Harrison Meheia Joseph, A.K.A. “Plum Jaw,” was based on the North Side of Belize in the neighborhood bordered by North Front, Queen and Victoria Streets. It was at a time when the North Side of Belize City had a rough reputation. During his youth Plum Jaw and his street smart acquaintances such as Ebo, Scully, Cupi-D, Tapered, Burly, and Beris, A.K.A. “Hustler,” all from the North Side, frequented the vicinity around the Riverside Hall at the intersection of Victoria and North Front Streets.
I got to know these fellows after the devastation wrought by the 1961 Hurricane Hattie through our mutual devotion to the sport of football. As youth we regularly encountered each other at practice sessions and matches staged at the Old Barracks, the present location of the Princess Hotel and Casino, or at the M.C.C. Grounds. These young men were all characterized as street operators and you know what street operators are… They do anything to secure their livelihood.
Of all the above mentioned individuals, Plum Jaw had athletic ability. When he was noticed for his skill he was hauled under the wings of Bembe “The Mugger” Garbutt, who placed him on his 1967 Independence football team and positioned him to play defence. In 1968 both Plum Jaw and Bembe played for Milo football team, of which I was Manager, and in the following season (1969) he played with the famous Red Stripe football team, which I also managed.
By 1969 Plum Jaw’s football talent excelled to such a high level that he was included among the players selected to form the Belize National Football Team which travelled to compete in Vera Cruz, Mexico. While visiting Vera Cruz he decided to make his way further north to the U.S.A. travelling to Los Angeles, his final destination, via the border municipalities of Tijuana and San Diego.
Plum Jaw spent the next 44 consecutive years in the United States of America – 12 of which he spent in New York, 5 years in the windy city Chicago (Chi Town) and the balance in Los Angeles, California. During this 44 year long sojourn people always inquired into the whereabouts of Plum Jaw, or Donals, as he was affectionately known, and nobody could give any reliable account of this man.
We received all sorts of wrong sided reports about his situation and it was about a month ago a friend of mine informed me that he saw Plum Jaw in the vicinity of the bus terminal in the City of Belmopan. I asked my friend Robert Flowers, A.K.A. “Robbie Dead,” to accompany me to Belmopan last Saturday to seek the whereabouts of Plum Jaw.
Upon arriving in the capital city I inquired of the taxi drivers and one of them asked if I was looking for “Oney, the bally who just come home from the States.” In the alley behind the bus terminal Plum Jaw, Robbie Dead and I came eyeball to eyeball. He hugged and held me. You could feel the electricity of the friendship penetrating our bodies as we hugged and held each other. We tried to recapture some of the experiences during those 44 years he went missing.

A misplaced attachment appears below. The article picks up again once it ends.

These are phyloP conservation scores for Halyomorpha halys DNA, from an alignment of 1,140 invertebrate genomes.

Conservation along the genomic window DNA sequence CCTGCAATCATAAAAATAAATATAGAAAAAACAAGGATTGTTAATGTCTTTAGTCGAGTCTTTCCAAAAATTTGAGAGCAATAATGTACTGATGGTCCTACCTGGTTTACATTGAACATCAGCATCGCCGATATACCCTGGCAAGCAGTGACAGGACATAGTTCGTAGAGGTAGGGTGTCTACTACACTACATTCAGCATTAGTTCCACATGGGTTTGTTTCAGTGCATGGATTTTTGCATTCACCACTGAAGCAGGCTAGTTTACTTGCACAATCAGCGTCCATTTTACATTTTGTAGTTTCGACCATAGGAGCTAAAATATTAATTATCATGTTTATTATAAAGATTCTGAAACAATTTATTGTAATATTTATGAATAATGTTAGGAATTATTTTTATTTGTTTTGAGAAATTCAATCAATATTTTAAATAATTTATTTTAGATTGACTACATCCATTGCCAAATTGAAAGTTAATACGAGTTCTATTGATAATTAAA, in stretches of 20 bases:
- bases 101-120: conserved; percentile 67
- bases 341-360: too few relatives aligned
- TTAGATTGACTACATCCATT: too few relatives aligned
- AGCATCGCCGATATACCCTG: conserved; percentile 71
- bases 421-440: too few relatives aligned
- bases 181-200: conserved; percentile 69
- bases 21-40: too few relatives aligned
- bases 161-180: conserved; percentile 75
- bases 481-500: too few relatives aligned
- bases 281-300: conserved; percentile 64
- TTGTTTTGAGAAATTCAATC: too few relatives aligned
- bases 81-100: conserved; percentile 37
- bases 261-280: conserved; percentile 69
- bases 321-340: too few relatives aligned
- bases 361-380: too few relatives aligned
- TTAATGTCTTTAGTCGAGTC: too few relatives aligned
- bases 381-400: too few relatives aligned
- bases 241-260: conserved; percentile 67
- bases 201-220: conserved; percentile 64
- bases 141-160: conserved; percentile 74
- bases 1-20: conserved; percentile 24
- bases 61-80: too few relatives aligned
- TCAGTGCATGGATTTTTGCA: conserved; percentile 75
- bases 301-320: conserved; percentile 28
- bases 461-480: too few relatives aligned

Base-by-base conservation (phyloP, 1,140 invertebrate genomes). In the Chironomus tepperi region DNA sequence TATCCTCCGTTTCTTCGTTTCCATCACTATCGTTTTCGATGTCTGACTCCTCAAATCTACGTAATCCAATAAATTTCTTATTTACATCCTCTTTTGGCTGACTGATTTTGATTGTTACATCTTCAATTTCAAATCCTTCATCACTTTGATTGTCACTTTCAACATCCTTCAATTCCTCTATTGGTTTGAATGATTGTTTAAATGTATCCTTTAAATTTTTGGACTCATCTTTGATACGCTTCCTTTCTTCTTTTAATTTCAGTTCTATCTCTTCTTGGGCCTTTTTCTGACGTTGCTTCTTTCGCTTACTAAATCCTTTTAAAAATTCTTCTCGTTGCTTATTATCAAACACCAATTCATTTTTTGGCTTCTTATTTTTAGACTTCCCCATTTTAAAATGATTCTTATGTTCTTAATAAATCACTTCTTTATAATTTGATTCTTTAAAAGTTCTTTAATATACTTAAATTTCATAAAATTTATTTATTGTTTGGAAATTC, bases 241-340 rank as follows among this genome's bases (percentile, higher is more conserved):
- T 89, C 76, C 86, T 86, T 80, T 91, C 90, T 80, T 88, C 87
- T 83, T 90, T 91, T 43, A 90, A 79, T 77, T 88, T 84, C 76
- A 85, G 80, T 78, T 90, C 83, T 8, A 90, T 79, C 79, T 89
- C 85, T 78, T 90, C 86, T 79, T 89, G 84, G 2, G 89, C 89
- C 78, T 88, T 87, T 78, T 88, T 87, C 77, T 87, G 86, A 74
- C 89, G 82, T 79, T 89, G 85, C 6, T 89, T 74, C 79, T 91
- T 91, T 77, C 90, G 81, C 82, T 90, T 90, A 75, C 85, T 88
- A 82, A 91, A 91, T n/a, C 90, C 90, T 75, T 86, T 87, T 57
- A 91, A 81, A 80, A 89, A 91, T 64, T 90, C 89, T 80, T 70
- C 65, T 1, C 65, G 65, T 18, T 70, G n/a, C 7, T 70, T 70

He explained that he had been in Belize for about a year and was living between Santa Elena and Belmopan. I promised to return to Belmopan on Tuesday when I took him to visit my office. We sat and conversed recounting my involvement over the past decades. He said he was aware of much of our national developments which h was able to learn about while living in America. He shared some of his experiences playing semi-professional soccer in the United States of America and was proud to boast of the several championships he won playing with Belizean teams in the States.
Plum Jaw still has fond memories and a clear recollection of his time interacting with Belizean athletes such as the late Pomo Usher, Malcolm Hemmans, Hilly Ratch Craig, Winty J who played on Milo’s left wing and the late great Bembe The Mugger Garbutt who he referred to as his coach, mentor and idol.
When asked to share his view of present day Belizean football performance compared to that of yesteryear he ruefully remarked that, “It is a lighter game now, them boys no di really get down like us back in the days.” In Plum Jaw’s observation today’s footballers lack rhythm. When pressed for a suggestion as to what he feels is necessary for the development of our game, Plum Jaw was firm in his advice that Belize needs to find the resources to recruit and equip an all star national selection of football players to train and play together all year round as a single team. His assessment of the outing of the Belize Jaguars to the CONCACAF Gold cup competition was, “Deh no ready!”
He gleefully recounted his many lofty contributions to both the Milo and Red Stripe teams and he recalled when Vera Cruz visited Belize and played at the M.C.C. Grounds against our national selection. During that match which Belize defeated Vera Cruz 2 goals to 1, it was Plum jaw whom the team relied upon to hold down “Blondie,” the best forward on the Vera Cruz side. Plum Jaw as defender frustrated several of the visitor’s attempts on goal, and Belize won the match 2-1.